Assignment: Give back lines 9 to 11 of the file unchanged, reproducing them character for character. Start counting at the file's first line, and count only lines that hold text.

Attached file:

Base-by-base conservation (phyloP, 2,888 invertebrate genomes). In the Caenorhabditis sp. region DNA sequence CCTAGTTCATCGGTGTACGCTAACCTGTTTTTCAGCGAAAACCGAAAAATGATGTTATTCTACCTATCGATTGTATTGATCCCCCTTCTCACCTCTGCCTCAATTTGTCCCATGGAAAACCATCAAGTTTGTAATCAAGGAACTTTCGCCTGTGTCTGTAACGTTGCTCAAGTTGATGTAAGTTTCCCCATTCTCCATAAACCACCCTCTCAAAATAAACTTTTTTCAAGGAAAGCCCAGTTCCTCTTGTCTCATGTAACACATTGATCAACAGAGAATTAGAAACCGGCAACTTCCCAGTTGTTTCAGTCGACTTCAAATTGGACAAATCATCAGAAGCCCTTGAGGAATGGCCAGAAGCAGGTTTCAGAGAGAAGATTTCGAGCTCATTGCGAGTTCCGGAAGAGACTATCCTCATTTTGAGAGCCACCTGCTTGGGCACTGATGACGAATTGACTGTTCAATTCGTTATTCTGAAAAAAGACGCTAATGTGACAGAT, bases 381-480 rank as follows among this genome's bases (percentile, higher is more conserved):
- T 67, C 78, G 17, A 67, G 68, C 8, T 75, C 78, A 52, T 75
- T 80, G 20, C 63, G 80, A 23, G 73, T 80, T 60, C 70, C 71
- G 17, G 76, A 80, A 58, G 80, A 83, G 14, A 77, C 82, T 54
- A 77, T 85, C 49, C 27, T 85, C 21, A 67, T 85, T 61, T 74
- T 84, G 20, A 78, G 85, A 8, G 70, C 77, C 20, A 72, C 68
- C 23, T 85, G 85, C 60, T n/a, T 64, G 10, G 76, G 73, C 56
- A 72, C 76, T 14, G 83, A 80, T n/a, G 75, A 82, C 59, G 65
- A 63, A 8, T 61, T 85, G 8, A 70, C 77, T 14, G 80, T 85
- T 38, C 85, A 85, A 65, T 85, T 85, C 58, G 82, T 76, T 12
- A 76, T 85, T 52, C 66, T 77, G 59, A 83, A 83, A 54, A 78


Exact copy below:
- A 63, A 8, T 61, T 85, G 8, A 70, C 77, T 14, G 80, T 85
- T 38, C 85, A 85, A 65, T 85, T 85, C 58, G 82, T 76, T 12
- A 76, T 85, T 52, C 66, T 77, G 59, A 83, A 83, A 54, A 78